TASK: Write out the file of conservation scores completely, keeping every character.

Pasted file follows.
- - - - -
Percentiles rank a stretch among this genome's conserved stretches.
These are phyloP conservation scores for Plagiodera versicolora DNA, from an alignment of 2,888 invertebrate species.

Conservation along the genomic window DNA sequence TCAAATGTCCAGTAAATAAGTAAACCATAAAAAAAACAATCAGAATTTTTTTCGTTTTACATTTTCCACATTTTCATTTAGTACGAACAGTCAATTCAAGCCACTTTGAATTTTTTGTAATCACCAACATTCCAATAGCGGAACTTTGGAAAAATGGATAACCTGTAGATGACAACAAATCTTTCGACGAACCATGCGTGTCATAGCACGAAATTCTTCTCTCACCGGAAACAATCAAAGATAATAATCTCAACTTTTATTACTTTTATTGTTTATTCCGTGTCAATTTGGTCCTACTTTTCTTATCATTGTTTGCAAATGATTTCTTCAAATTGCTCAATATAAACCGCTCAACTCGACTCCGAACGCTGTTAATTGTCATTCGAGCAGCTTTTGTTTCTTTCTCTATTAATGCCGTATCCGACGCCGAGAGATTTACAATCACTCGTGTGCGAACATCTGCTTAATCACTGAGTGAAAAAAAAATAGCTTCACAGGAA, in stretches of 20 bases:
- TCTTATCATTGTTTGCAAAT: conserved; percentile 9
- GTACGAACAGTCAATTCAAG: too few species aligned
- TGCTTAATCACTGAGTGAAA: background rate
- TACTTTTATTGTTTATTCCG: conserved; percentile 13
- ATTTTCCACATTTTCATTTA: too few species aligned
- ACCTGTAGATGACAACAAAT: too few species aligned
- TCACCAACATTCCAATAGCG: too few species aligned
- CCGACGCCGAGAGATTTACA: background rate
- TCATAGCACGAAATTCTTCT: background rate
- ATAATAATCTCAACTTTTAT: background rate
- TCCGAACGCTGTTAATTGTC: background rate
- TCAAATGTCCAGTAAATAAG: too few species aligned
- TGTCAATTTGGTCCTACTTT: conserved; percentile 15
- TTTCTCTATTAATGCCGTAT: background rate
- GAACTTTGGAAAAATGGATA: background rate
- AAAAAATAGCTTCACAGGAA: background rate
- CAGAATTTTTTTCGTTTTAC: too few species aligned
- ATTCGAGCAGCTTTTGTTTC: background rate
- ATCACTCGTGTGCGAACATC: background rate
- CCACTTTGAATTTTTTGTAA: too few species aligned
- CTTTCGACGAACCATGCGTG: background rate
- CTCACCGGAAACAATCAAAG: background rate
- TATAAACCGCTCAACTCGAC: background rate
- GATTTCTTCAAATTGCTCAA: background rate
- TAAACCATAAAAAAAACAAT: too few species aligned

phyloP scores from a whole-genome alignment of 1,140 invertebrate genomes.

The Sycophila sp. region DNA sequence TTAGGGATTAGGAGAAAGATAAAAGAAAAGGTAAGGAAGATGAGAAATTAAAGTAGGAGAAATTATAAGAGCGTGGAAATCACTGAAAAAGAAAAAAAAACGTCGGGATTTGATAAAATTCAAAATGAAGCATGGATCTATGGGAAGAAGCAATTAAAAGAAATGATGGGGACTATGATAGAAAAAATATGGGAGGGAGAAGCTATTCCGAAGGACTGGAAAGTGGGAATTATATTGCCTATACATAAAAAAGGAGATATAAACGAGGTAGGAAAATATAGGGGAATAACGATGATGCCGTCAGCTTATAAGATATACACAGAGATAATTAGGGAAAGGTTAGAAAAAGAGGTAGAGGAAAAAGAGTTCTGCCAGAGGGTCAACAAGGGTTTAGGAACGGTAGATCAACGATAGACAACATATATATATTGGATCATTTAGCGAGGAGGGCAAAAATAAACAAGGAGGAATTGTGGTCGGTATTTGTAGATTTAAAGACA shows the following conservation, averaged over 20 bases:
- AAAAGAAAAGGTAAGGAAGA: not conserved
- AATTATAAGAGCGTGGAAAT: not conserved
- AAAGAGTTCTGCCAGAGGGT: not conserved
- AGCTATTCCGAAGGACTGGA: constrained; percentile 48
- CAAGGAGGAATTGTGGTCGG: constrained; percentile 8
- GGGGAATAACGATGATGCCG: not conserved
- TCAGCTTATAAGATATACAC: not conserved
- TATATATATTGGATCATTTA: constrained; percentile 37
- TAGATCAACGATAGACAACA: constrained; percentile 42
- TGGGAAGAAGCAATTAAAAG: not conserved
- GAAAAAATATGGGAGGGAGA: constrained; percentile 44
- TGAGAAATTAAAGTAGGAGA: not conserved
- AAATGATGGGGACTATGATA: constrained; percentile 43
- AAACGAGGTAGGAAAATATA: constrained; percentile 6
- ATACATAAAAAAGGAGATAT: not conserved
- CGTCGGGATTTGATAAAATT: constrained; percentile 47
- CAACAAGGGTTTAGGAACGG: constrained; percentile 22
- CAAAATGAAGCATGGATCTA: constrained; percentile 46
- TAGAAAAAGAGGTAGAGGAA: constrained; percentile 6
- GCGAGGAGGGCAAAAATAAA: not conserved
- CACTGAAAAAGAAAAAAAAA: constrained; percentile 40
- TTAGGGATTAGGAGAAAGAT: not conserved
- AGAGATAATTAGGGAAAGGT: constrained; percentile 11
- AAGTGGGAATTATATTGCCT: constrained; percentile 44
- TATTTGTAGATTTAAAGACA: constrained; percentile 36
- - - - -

Percentiles rank a stretch among this genome's conserved stretches.
These are phyloP conservation scores for Plagiodera versicolora DNA, from an alignment of 2,888 invertebrate species.

Conservation along the genomic window DNA sequence TCAAATGTCCAGTAAATAAGTAAACCATAAAAAAAACAATCAGAATTTTTTTCGTTTTACATTTTCCACATTTTCATTTAGTACGAACAGTCAATTCAAGCCACTTTGAATTTTTTGTAATCACCAACATTCCAATAGCGGAACTTTGGAAAAATGGATAACCTGTAGATGACAACAAATCTTTCGACGAACCATGCGTGTCATAGCACGAAATTCTTCTCTCACCGGAAACAATCAAAGATAATAATCTCAACTTTTATTACTTTTATTGTTTATTCCGTGTCAATTTGGTCCTACTTTTCTTATCATTGTTTGCAAATGATTTCTTCAAATTGCTCAATATAAACCGCTCAACTCGACTCCGAACGCTGTTAATTGTCATTCGAGCAGCTTTTGTTTCTTTCTCTATTAATGCCGTATCCGACGCCGAGAGATTTACAATCACTCGTGTGCGAACATCTGCTTAATCACTGAGTGAAAAAAAAATAGCTTCACAGGAA, in stretches of 20 bases:
- TCTTATCATTGTTTGCAAAT: conserved; percentile 9
- GTACGAACAGTCAATTCAAG: too few species aligned
- TGCTTAATCACTGAGTGAAA: background rate
- TACTTTTATTGTTTATTCCG: conserved; percentile 13
- ATTTTCCACATTTTCATTTA: too few species aligned
- ACCTGTAGATGACAACAAAT: too few species aligned
- TCACCAACATTCCAATAGCG: too few species aligned
- CCGACGCCGAGAGATTTACA: background rate
- TCATAGCACGAAATTCTTCT: background rate
- ATAATAATCTCAACTTTTAT: background rate
- TCCGAACGCTGTTAATTGTC: background rate
- TCAAATGTCCAGTAAATAAG: too few species aligned
- TGTCAATTTGGTCCTACTTT: conserved; percentile 15
- TTTCTCTATTAATGCCGTAT: background rate
- GAACTTTGGAAAAATGGATA: background rate
- AAAAAATAGCTTCACAGGAA: background rate
- CAGAATTTTTTTCGTTTTAC: too few species aligned
- ATTCGAGCAGCTTTTGTTTC: background rate
- ATCACTCGTGTGCGAACATC: background rate
- CCACTTTGAATTTTTTGTAA: too few species aligned
- CTTTCGACGAACCATGCGTG: background rate
- CTCACCGGAAACAATCAAAG: background rate
- TATAAACCGCTCAACTCGAC: background rate
- GATTTCTTCAAATTGCTCAA: background rate
- TAAACCATAAAAAAAACAAT: too few species aligned

phyloP scores from a whole-genome alignment of 1,140 invertebrate genomes.

The Sycophila sp. region DNA sequence TTAGGGATTAGGAGAAAGATAAAAGAAAAGGTAAGGAAGATGAGAAATTAAAGTAGGAGAAATTATAAGAGCGTGGAAATCACTGAAAAAGAAAAAAAAACGTCGGGATTTGATAAAATTCAAAATGAAGCATGGATCTATGGGAAGAAGCAATTAAAAGAAATGATGGGGACTATGATAGAAAAAATATGGGAGGGAGAAGCTATTCCGAAGGACTGGAAAGTGGGAATTATATTGCCTATACATAAAAAAGGAGATATAAACGAGGTAGGAAAATATAGGGGAATAACGATGATGCCGTCAGCTTATAAGATATACACAGAGATAATTAGGGAAAGGTTAGAAAAAGAGGTAGAGGAAAAAGAGTTCTGCCAGAGGGTCAACAAGGGTTTAGGAACGGTAGATCAACGATAGACAACATATATATATTGGATCATTTAGCGAGGAGGGCAAAAATAAACAAGGAGGAATTGTGGTCGGTATTTGTAGATTTAAAGACA shows the following conservation, averaged over 20 bases:
- AAAAGAAAAGGTAAGGAAGA: not conserved
- AATTATAAGAGCGTGGAAAT: not conserved
- AAAGAGTTCTGCCAGAGGGT: not conserved
- AGCTATTCCGAAGGACTGGA: constrained; percentile 48
- CAAGGAGGAATTGTGGTCGG: constrained; percentile 8
- GGGGAATAACGATGATGCCG: not conserved
- TCAGCTTATAAGATATACAC: not conserved
- TATATATATTGGATCATTTA: constrained; percentile 37
- TAGATCAACGATAGACAACA: constrained; percentile 42
- TGGGAAGAAGCAATTAAAAG: not conserved
- GAAAAAATATGGGAGGGAGA: constrained; percentile 44
- TGAGAAATTAAAGTAGGAGA: not conserved
- AAATGATGGGGACTATGATA: constrained; percentile 43
- AAACGAGGTAGGAAAATATA: constrained; percentile 6
- ATACATAAAAAAGGAGATAT: not conserved
- CGTCGGGATTTGATAAAATT: constrained; percentile 47
- CAACAAGGGTTTAGGAACGG: constrained; percentile 22
- CAAAATGAAGCATGGATCTA: constrained; percentile 46
- TAGAAAAAGAGGTAGAGGAA: constrained; percentile 6
- GCGAGGAGGGCAAAAATAAA: not conserved
- CACTGAAAAAGAAAAAAAAA: constrained; percentile 40
- TTAGGGATTAGGAGAAAGAT: not conserved
- AGAGATAATTAGGGAAAGGT: constrained; percentile 11
- AAGTGGGAATTATATTGCCT: constrained; percentile 44
- TATTTGTAGATTTAAAGACA: constrained; percentile 36